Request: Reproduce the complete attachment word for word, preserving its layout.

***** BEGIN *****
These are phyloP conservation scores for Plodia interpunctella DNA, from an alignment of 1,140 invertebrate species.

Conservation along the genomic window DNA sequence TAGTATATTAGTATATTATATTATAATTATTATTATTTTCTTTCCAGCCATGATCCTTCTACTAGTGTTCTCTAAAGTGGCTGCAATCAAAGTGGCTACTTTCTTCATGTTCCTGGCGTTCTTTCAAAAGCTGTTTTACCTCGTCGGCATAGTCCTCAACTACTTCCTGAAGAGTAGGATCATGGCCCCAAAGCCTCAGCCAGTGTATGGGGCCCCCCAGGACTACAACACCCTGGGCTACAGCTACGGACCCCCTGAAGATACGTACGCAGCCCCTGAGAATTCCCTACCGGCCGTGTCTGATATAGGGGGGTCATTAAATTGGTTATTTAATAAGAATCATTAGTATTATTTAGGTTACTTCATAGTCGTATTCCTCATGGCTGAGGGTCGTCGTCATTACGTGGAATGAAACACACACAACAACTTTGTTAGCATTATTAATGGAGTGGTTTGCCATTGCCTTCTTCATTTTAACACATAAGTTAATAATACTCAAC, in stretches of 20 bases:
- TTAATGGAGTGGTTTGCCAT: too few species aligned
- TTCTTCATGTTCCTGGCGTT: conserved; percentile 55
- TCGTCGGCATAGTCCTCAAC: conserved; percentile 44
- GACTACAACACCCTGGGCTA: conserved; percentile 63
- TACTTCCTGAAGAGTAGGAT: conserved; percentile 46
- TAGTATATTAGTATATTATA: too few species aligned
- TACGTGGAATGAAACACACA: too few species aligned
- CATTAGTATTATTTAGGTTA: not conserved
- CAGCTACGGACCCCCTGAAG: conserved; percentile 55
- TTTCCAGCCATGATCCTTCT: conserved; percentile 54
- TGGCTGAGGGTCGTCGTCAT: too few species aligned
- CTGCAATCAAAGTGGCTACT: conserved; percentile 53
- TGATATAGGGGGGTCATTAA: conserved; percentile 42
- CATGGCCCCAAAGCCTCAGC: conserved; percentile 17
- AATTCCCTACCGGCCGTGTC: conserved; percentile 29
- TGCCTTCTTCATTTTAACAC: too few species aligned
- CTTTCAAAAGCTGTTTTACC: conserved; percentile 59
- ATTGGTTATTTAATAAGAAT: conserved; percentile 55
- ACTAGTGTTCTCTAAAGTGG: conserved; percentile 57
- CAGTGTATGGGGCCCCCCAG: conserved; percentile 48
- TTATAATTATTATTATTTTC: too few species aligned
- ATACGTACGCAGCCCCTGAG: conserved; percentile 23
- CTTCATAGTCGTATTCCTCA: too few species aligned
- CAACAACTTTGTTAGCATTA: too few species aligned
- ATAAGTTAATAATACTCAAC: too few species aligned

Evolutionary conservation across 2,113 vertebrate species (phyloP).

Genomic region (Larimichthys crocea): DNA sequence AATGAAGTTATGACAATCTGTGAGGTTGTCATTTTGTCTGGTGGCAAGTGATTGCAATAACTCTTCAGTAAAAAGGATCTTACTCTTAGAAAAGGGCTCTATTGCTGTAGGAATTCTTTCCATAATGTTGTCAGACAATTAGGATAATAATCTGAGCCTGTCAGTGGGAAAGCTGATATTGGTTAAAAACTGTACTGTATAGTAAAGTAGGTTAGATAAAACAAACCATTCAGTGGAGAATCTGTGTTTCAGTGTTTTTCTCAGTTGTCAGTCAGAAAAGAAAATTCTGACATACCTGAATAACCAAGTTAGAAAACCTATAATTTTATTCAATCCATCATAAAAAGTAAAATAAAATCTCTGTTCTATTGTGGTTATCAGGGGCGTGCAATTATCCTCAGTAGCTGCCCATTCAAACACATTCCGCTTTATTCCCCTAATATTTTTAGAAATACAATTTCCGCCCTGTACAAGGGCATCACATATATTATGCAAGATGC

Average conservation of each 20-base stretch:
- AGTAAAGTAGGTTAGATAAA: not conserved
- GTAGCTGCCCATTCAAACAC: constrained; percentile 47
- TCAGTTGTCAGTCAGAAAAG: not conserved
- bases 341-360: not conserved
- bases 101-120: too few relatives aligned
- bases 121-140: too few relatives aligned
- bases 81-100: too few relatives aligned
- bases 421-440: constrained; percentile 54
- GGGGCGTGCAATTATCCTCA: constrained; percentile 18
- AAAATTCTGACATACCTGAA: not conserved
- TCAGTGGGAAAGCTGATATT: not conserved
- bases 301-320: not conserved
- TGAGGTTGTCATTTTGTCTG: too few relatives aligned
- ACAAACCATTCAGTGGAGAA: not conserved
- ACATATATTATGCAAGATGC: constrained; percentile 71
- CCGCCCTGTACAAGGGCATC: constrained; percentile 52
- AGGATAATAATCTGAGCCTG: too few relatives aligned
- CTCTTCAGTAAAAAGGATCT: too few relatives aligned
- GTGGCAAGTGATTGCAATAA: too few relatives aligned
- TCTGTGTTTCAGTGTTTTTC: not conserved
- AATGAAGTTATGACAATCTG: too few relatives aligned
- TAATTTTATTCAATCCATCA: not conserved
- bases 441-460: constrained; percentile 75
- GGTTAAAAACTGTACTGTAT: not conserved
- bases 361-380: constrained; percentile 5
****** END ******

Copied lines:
These are phyloP conservation scores for Plodia interpunctella DNA, from an alignment of 1,140 invertebrate species.

Conservation along the genomic window DNA sequence TAGTATATTAGTATATTATATTATAATTATTATTATTTTCTTTCCAGCCATGATCCTTCTACTAGTGTTCTCTAAAGTGGCTGCAATCAAAGTGGCTACTTTCTTCATGTTCCTGGCGTTCTTTCAAAAGCTGTTTTACCTCGTCGGCATAGTCCTCAACTACTTCCTGAAGAGTAGGATCATGGCCCCAAAGCCTCAGCCAGTGTATGGGGCCCCCCAGGACTACAACACCCTGGGCTACAGCTACGGACCCCCTGAAGATACGTACGCAGCCCCTGAGAATTCCCTACCGGCCGTGTCTGATATAGGGGGGTCATTAAATTGGTTATTTAATAAGAATCATTAGTATTATTTAGGTTACTTCATAGTCGTATTCCTCATGGCTGAGGGTCGTCGTCATTACGTGGAATGAAACACACACAACAACTTTGTTAGCATTATTAATGGAGTGGTTTGCCATTGCCTTCTTCATTTTAACACATAAGTTAATAATACTCAAC, in stretches of 20 bases:
- TTAATGGAGTGGTTTGCCAT: too few species aligned
- TTCTTCATGTTCCTGGCGTT: conserved; percentile 55
- TCGTCGGCATAGTCCTCAAC: conserved; percentile 44
- GACTACAACACCCTGGGCTA: conserved; percentile 63
- TACTTCCTGAAGAGTAGGAT: conserved; percentile 46
- TAGTATATTAGTATATTATA: too few species aligned
- TACGTGGAATGAAACACACA: too few species aligned
- CATTAGTATTATTTAGGTTA: not conserved
- CAGCTACGGACCCCCTGAAG: conserved; percentile 55
- TTTCCAGCCATGATCCTTCT: conserved; percentile 54
- TGGCTGAGGGTCGTCGTCAT: too few species aligned
- CTGCAATCAAAGTGGCTACT: conserved; percentile 53
- TGATATAGGGGGGTCATTAA: conserved; percentile 42
- CATGGCCCCAAAGCCTCAGC: conserved; percentile 17
- AATTCCCTACCGGCCGTGTC: conserved; percentile 29
- TGCCTTCTTCATTTTAACAC: too few species aligned
- CTTTCAAAAGCTGTTTTACC: conserved; percentile 59
- ATTGGTTATTTAATAAGAAT: conserved; percentile 55
- ACTAGTGTTCTCTAAAGTGG: conserved; percentile 57
- CAGTGTATGGGGCCCCCCAG: conserved; percentile 48
- TTATAATTATTATTATTTTC: too few species aligned
- ATACGTACGCAGCCCCTGAG: conserved; percentile 23
- CTTCATAGTCGTATTCCTCA: too few species aligned
- CAACAACTTTGTTAGCATTA: too few species aligned
- ATAAGTTAATAATACTCAAC: too few species aligned

Evolutionary conservation across 2,113 vertebrate species (phyloP).

Genomic region (Larimichthys crocea): DNA sequence AATGAAGTTATGACAATCTGTGAGGTTGTCATTTTGTCTGGTGGCAAGTGATTGCAATAACTCTTCAGTAAAAAGGATCTTACTCTTAGAAAAGGGCTCTATTGCTGTAGGAATTCTTTCCATAATGTTGTCAGACAATTAGGATAATAATCTGAGCCTGTCAGTGGGAAAGCTGATATTGGTTAAAAACTGTACTGTATAGTAAAGTAGGTTAGATAAAACAAACCATTCAGTGGAGAATCTGTGTTTCAGTGTTTTTCTCAGTTGTCAGTCAGAAAAGAAAATTCTGACATACCTGAATAACCAAGTTAGAAAACCTATAATTTTATTCAATCCATCATAAAAAGTAAAATAAAATCTCTGTTCTATTGTGGTTATCAGGGGCGTGCAATTATCCTCAGTAGCTGCCCATTCAAACACATTCCGCTTTATTCCCCTAATATTTTTAGAAATACAATTTCCGCCCTGTACAAGGGCATCACATATATTATGCAAGATGC

Average conservation of each 20-base stretch:
- AGTAAAGTAGGTTAGATAAA: not conserved
- GTAGCTGCCCATTCAAACAC: constrained; percentile 47
- TCAGTTGTCAGTCAGAAAAG: not conserved
- bases 341-360: not conserved
- bases 101-120: too few relatives aligned
- bases 121-140: too few relatives aligned
- bases 81-100: too few relatives aligned
- bases 421-440: constrained; percentile 54
- GGGGCGTGCAATTATCCTCA: constrained; percentile 18
- AAAATTCTGACATACCTGAA: not conserved
- TCAGTGGGAAAGCTGATATT: not conserved
- bases 301-320: not conserved
- TGAGGTTGTCATTTTGTCTG: too few relatives aligned
- ACAAACCATTCAGTGGAGAA: not conserved
- ACATATATTATGCAAGATGC: constrained; percentile 71
- CCGCCCTGTACAAGGGCATC: constrained; percentile 52
- AGGATAATAATCTGAGCCTG: too few relatives aligned
- CTCTTCAGTAAAAAGGATCT: too few relatives aligned
- GTGGCAAGTGATTGCAATAA: too few relatives aligned
- TCTGTGTTTCAGTGTTTTTC: not conserved
- AATGAAGTTATGACAATCTG: too few relatives aligned
- TAATTTTATTCAATCCATCA: not conserved
- bases 441-460: constrained; percentile 75
- GGTTAAAAACTGTACTGTAT: not conserved
- bases 361-380: constrained; percentile 5